When the New York Mets extended Terry Collins the past few years, they did so with the reasoning of injuries and the inability of the front office to provide him with quality talent.
Collins shouldn’t expect those safety nets if the Mets sputter again this year.
Despite still having general manager Sandy Alderson having an aversion to spending, the Mets have been pointing to this summer because of the return of Matt Harvey.
The thinking in Flushing is a healthy Harvey will push the Mets over .500 for the first time since 2008 when they finished 89-73. Since then, ten teams qualified for the playoffs with at least that record.
In addition to Harvey’s return from elbow surgery, the Mets have issues with Curtis Granderson’s return into a potent offensive force, David Wright coming back from injuries, and their concerns with Juan Lagares and Wilmer Flores becoming full-time players.
There are also questions in the rotation and bullpen, and behind the plate. Those are all important questions, but the Mets don’t seem inclined to throw money at them.
That squarely puts the onus on Collins.
I don’t know what the Mets are waiting for, but they need to lock up Carlos Torres, who might be the Mets’ most reliable reliever.
TORRES: Valuable asset. (AP)
To understand why, you must first look past his 8-6 record and 3.06 ERA. The numbers are rather pedestrian, but 14 decisions out of 162 games indicate a sizeable percentage.
Torres appeared in 73 games last season and finished 20. His 97 innings pitched included working multiple innings in consecutive games. Prior to every game, manager Terry Collins was usually asked which relievers were available. Rarely did he say Torres couldn’t go.
Don’t think he doesn’t have great stuff? Well he struck out 96 in those 97 innings and walked only 38. There’s not a starter in the rotation that wouldn’t take that ratio.
Torres is pre-arbitration which means he doesn’t yet have a contract for 2015. The Mets are all excited about the potential of their young pitching and rightfully so. When they boast of those arms they don’t mention Torres. And, they should.
And, they should lock him up.
Among the things I find puzzling with manager Terry Collins is his propensity for making announcements without all the facts. Most recently, he said Bobby Parnell will be next season’s closer, this despite not pitching last season and nobody knowing for sure his physical status.
With Parnell shelved, Jenrry Mejia took over as closer and saved 28 games. Incidentally, Parnell’s career high was 22 saves in 2013.
So, the Mets have two capable closers, and at times last year used Jeurys Familia and Vic Black in that role. So, what’s the hurry to make an announcement before the Jets fire Rex Ryan?
We are a week shy of three months before spring training and have no idea what to expect from Parnell. What’s wrong with going to Port St. Lucie with it open between Parnell and Mejia? (Black and Familia, considering their limited experience should go in with set-up roles.)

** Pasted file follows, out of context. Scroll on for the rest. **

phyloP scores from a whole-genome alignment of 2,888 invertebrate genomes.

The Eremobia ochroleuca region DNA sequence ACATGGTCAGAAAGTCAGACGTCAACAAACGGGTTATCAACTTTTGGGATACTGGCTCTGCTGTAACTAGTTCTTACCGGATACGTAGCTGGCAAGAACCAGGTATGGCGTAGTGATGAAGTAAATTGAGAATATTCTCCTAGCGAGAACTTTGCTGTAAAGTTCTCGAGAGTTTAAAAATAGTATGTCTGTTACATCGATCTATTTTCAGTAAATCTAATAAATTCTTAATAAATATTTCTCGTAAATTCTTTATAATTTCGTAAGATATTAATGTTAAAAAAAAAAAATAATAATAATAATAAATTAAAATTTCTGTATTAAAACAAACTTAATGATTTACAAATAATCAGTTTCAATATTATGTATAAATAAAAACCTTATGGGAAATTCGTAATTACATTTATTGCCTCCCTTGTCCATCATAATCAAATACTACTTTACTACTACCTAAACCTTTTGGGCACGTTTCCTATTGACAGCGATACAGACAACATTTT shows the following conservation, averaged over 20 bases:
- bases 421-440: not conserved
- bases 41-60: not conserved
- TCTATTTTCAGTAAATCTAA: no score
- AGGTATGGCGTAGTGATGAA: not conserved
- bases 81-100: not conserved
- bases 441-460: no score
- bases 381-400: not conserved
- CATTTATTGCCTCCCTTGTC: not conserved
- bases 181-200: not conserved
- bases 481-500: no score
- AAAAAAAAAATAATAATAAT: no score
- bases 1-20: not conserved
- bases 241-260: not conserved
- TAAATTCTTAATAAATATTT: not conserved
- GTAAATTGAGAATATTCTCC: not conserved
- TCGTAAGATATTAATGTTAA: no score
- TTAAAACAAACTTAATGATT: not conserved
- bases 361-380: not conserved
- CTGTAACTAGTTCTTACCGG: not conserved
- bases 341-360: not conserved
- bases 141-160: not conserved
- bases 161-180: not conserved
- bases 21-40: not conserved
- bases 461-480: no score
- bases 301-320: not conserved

What I don’t want is to give the job to Parnell under the assumption he’s physically ready, then dealing Mejia. What I also don’t want is for Collins to go with a closer-by-committee, which rarely works.
It is clear Wally Backman wants to manage in the major leagues. His decision this week to accept an offer to manage in the Dominican Republic indicates the Mets, and other teams, should take that pursuit seriously.
BACKMAN: Paying his dues.
Backman was hired to replace the fired Jose Offerman for Licey in the winter leagues, when he could have taken the rest of the offseason off shows how badly he wants to gain experience and refine his craft.
The Mets haven’t announced it, but Backman is expected to return to manage Triple-A Las Vegas.
Backman has been trying to get another job at the major league level since he was hired, then fired, in a four-day span by Arizona ten years ago for off-the-field issues and then, according to the Diamondbacks, lying about them.
Baseball has forever been giving people second chances – excluding Pete Rose, of course – and it should be about time he’s given one. The Mets didn’t give him an opportunity to be their bench underneath Terry Collins, giving the impression he was being snubbed by his own organization.
There have been numerous managerial openings in recent winters and Backman’s phone hasn’t rung and that’s not right.
As far as guarantees go, it was rather weak, but considering the boast came from Terry Collins it was bold enough. Not only will the Mets’ string of six losing seasons come to an end, but they should make the playoffs for the first time since 2006.
Pointing to a young core and return of David Wright and Curtis Granderson that should be enough to get them over the hump.
“We should be playing in October,’’ Collins told reporters this week. “Our young guys are starting to grow, with the addition of some offense, and … we’re not done. … I think 2015 is going to be a good year for us.’’
The key, or course, is Matt Harvey’s recovery from elbow surgery; development of Zack Wheeler; and a encore season from Jacob deGrom that comprise the core of a young pitching staff.
If the pitching holds up and Wright and Granderson have bounce back seasons, that should put them into contention for a wild-card berth. The NL East title? Not so much.